The recent awakening of the Fagradalsfjall (Iceland), Cumbre Vieja (La Palma, Canary Islands) and Hunga Tonga-Hunga Ha’apai (Tonga) volcanoes reminded us that eruptions are often preceded by variable styles and magnitudes of precursory signals, can have a range of sizes and impacts, and represent serious threats to the environment and society. These events show that despite considerable progress in the understanding of volcanic processes in recent decades, there are still scientific barriers to better predict the occurrence, style, and magnitude of eruptions and to anticipate their consequences. These manifestations are controlled by physico-chemical processes that occur at various time and length scales and largely out of view in the subsurface, and that depend on the chemical composition of the magmas as well as the pressure and temperature conditions.
Fundamental questions remain concerning many aspects of volcanic processes (National Academies of Sciences, Engineering, and Medicine, 2017). For example, how do batches of eruptible magmas assemble, evolve over time, and ascend to the surface? Under what circumstances do volcanic edifices become unstable and collapse? What processes control the effusive or explosive style of eruptions and possible transitions over time? What processes control the dispersion of volcanic products at the Earth’s surface and in the atmosphere?
Addressing these questions and forecasting volcanic eruptions requires the use of complementary methods employed from different fields (Sparks, 2003; Poland and Anderson, 2020). Analysis of samples and data acquisition using ground and remote sensors produces time-series data that provide key information about fundamental processes and are essential for forecasting eruptions. These data also serve to define input parameters and test models, with applications that are constantly improving due to ever-evolving computational capabilities. Models are also fed by the results of laboratory experiments that aid in the interpretation of field observations.
New types of models have emerged in recent years to simulate volcanic eruptions and mitigate hazards. Estimation of uncertainties due to ranges of values of the input parameters and the nature of the models themselves enables the production of probabilistic hazard maps (Bevilacqua et al., 2015; Neri et al., 2015), while machine learning algorithms can filter through enormous databases to identify patterns useful for eruption forecasting (Curtis et al., 2020; Ren et al., 2020).
Many volcanic phenomena are characterized by multiphase flows. Although very different in appearance, flows of crystal and gas bubble-laden magmatic liquids (in magma reservoirs and dikes or as lava flows at the Earth’s surface), of mixtures of gas and magma fragments (eruptive plumes, pyroclastic density currents), or of water and solid particles (lahars) generally obey the same physical principles (Iverson et al., 2010; Dufek, 2016; Bachman and Huber, 2019). The dynamics of these flows depend fundamentally on the relative proportions of the different phases and their interactions. Better understanding the mechanisms of these multiphase mixtures and defining rheological laws are crucial steps for the development of robust models.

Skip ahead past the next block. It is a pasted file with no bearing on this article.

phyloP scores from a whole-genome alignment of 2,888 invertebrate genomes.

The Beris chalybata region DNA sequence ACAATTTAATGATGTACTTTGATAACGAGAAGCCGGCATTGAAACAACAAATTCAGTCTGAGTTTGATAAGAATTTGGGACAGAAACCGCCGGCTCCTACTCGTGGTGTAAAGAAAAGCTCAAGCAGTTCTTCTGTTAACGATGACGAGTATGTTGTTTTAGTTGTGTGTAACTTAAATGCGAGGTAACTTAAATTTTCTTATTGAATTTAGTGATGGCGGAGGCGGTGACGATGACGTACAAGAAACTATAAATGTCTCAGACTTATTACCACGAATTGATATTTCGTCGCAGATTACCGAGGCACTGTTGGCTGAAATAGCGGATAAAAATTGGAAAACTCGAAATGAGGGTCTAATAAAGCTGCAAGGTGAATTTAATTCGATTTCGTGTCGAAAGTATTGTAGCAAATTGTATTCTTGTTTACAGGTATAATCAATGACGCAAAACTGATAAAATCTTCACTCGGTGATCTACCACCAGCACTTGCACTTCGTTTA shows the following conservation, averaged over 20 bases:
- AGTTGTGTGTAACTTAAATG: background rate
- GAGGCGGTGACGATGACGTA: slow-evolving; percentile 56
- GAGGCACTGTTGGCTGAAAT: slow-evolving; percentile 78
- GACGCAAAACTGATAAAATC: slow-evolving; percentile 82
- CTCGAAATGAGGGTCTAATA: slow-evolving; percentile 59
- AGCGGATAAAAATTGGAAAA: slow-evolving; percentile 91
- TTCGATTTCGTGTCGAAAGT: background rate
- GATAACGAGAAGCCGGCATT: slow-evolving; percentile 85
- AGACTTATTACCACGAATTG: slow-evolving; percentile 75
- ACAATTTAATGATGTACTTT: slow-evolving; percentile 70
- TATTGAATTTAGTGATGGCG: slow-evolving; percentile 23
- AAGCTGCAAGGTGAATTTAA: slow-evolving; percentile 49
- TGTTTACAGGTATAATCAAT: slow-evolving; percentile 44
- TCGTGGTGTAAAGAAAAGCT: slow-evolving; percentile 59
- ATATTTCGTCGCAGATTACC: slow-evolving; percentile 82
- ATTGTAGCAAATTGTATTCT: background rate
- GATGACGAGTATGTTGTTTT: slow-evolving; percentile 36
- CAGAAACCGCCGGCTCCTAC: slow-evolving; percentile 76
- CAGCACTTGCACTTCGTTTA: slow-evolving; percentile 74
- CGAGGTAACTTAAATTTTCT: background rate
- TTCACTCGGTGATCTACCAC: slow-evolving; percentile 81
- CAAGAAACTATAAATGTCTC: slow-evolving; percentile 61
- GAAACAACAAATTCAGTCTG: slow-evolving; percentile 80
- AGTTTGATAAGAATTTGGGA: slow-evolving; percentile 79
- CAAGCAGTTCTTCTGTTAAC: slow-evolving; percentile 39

Increasing focus on climate change is opening new fields of study for the volcano research community. Melting of glaciers due to climate warming causes crustal stress relaxation and may be a factor in increased eruptive activity (Rawson et al., 2016). A growing number of studies also suggest that volcanic eruptions that inject large amounts of aerosols into the stratosphere may affect atmospheric currents and consequently the evolution of climate (Khodri et al., 2017; DallaSanta et al., 2021). In this context, investigating the impact of the largest volcanic eruptions, which are relatively rare but may have significant forcing effects, appears to be a major issue (Guillet et al., 2017).
The new special collection on “Advances in understanding volcanic processes” is intended to address the many open challenges in volcanology. The collection will bring together articles that present new scientific results and highlight developments or applications of modern techniques employed to investigate volcanic processes. Contributions are expected to clearly identify new knowledge and understanding of volcanic phenomena.
This is a joint special collection between JGR: Solid Earth, JGR: Atmospheres, Geochemistry, Geophysics, Geosystems, and Earth and Space Science. Manuscripts can be submitted to any of these journals, depending on their fit with the journal’s scope and requirements. At JGR: Solid Earth, submissions will be handled by a team of Guest Editors: Yosuke Aoki, Nickolai Bagdassarov, Michael Heap, Sigrun Hreinsdottir, Qinghua Huang, Daniel Pastor-Galan, Michael Poland, Olivier Roche, Maria Sachpazi, Fang-Zhen Teng, and Gregory Waite, along with regular Editors. At G-Cubed, submissions will be handled by the Editors Marie Edmonds and Paul Asimow. At Earth and Space Science, submissions will be handled by the Editor in Chief, Graziella Caprarelli. At JGR: Atmospheres, submissions will be handled by the Editor in Chief and editors.
—Olivier Roche (email@example.com,